Help with relay

Hello everyone. Just bought a relay board. This one: http://www.ebay.com/itm/171279000686?ssPageName=STRK:MEWNX:IT&_trksid=p3984.m1497.l2649

But i have been reading about the current limitation of the arduino, and the max current output of any I/O pin is 40 mA. The board that i have bought is drawing 50-60mA pr channel. The ebay item description also says that it can directly connect to an arduino board.

So my question is; is it safe to connect this directly to the arduino? Or do i need to connect it differently? If not directly, how?

If that specification is to be believed then no you can not safely connect it directly to an arduino without damaging the arduino.

Why not ask the seller a question. I bet he changes the description if it means he is going to miss a sale.

Normally people like this have no idea what they are selling.

But it says it's opto-isolated, and the LEDs in the isolators won't want that much current: they would surely be driveable by an i/o pin with a series resistor?

Could it be that the low side of the relay, the 5V which is switched by the isolator, needs to provide that much current? I see there's a Vcc pin: maybe that's the one....

Do you have a link to a datasheet or schematic?

But it says it's opto-isolated, and the LEDs in the isolators won't want that much current:

I would tend to agree but that is not whet the specification says.

There was a poster the other day asking why his USB cable was getting hot and he claimed that the optos on his device needed 60mA.

I do not have a datasheet on this.

I also think that the current drawn from each I/O pin is much less than the stated 50-60mA, and that this current is drawn from the Vcc connection. But the max output current from the Vcc is 200mA, which also is to little. I think that using an external 5V power supply to the board is the answer on how to connect this?

There is a jumper that can be removed that says JD-Vcc if i remember correct.

Yeah use an external supply for Vcc.

Can you see the traces on the PCB?- maybe you can try figure it out by some detective work.

Does it have a maker's model number to Google a datasheet?

Grumpy_Mike:

But it says it's opto-isolated, and the LEDs in the isolators won't want that much current:

I would tend to agree but that is not whet the specification says.

There was a poster the other day asking why his USB cable was getting hot and he claimed that the optos on his device needed 60mA.

Yep in the absence of a datasheet, it's pure (possibly expensive) speculation....

I am at work and do not have the module in front of me, but will see if i can manage to google a datasheet later.

I have seen other modules with the same relay but without the optocoupler rated at 20mA.

There were little text on the relay board to help me find a data sheet. Is it possible to connect the board, and only trying to activate one relay and measuring the current used with a multimeter? Both the current drawn from the I/O port and from the Vcc? I am taking a chance that the 50-60mA are not all drawn from the I/O port.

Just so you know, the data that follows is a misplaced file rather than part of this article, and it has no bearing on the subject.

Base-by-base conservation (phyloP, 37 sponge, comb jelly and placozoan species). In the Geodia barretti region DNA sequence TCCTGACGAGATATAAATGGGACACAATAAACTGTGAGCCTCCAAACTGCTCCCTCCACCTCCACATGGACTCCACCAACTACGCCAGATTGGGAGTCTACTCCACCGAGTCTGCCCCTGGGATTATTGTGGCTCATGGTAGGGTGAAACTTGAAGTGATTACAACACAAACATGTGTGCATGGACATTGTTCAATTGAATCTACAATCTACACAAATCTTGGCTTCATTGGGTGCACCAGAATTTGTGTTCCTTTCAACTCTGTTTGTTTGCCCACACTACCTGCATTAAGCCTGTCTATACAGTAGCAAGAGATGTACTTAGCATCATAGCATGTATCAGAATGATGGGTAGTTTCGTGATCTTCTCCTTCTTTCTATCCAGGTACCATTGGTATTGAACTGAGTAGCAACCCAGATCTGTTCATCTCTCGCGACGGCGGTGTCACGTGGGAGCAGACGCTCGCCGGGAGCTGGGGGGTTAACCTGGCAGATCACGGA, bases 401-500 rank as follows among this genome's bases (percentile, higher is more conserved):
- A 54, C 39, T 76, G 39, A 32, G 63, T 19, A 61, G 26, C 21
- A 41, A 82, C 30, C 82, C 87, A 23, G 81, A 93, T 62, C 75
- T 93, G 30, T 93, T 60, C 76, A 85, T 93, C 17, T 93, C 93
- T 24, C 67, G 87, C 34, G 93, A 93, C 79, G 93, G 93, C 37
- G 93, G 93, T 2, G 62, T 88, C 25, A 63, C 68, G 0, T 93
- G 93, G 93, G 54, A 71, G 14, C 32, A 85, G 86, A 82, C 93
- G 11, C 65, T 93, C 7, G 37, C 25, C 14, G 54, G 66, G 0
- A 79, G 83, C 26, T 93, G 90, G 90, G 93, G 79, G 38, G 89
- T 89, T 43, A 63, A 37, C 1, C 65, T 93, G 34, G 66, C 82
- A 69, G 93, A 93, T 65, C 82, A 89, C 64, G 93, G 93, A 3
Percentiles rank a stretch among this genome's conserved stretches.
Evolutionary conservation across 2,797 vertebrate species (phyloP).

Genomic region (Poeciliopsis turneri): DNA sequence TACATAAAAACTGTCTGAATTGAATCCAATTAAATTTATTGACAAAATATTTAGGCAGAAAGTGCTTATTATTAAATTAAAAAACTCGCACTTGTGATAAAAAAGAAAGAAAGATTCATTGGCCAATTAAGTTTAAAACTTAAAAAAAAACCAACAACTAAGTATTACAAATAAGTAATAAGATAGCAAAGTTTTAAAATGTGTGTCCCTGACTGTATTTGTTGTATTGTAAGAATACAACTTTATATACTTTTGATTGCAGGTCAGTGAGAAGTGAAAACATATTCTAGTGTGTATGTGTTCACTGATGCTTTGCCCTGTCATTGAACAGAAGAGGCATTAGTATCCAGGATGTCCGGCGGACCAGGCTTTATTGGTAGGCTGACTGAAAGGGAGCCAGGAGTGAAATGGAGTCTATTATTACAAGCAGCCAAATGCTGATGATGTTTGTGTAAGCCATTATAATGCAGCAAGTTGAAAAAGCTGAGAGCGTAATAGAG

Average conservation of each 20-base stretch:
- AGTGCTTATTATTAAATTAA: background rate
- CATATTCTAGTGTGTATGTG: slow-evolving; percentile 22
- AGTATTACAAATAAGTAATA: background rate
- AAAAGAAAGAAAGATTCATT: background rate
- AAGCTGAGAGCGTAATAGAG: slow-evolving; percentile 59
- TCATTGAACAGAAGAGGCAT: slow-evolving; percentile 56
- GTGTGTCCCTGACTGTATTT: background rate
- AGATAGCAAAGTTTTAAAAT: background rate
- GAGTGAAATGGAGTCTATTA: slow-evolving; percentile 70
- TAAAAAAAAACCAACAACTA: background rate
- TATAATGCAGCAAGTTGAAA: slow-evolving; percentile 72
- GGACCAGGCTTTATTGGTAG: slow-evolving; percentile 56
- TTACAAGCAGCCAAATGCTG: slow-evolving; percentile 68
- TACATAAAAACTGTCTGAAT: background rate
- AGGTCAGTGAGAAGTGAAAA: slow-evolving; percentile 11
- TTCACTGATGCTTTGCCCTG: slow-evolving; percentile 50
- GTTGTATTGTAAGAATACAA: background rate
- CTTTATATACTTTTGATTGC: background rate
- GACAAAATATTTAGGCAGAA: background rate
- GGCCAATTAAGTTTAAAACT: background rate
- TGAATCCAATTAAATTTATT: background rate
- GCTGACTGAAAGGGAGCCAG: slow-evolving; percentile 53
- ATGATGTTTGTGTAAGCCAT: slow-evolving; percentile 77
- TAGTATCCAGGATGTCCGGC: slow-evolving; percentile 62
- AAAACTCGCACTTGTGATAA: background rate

relay Data sheet shows 71.4mA for 5v unit. coil consumption 0.36 watts

we would not suggest that because the high in-rush could make your duino act funny.

to test ? knowing you are not going to rely on anything ? maybe

but I would suggest you take a wall wart, connect the 5v and grounds and test them all properly. last thing you would want is that the inrush or emf or short burnt up your duino.

besides, you should have extra wall warts from your old cell phones laying around.....

But with the opto isolator, the coil current isn’t through the i/o pin, it’s across the isolator’s transistor c-e, and presumably they sized the isolator to cater for that.

The current on the i/o pin is that through the isolator’s led. With a current limiting resistor, that can be as low as you want it, provided the the led still fires the base of the transistor.

EDIT: Attached pic is my take on how this thing works… R1 limits the Arduino i/o current to the isolator led.

My test would be to lose the Arduino for a minute or two, put 5V on the board input and ground to power the coil, and put 5V through a resistor and an ammeter to the isolator LED and listen for the relay to operate.

isolated relay.png

Thanks for all your help guys.

I have now tried some different things here and found out that the current drawn from the I/O port when active is a little under 2mA, and the current drawn from Vcc is around 68mA when only one relay is active.

So powering this via an external power supply and the JD-Vcc connector is the way to go. This is actually better than just powering from the arduino as you get full isolation from the arduino and the relays.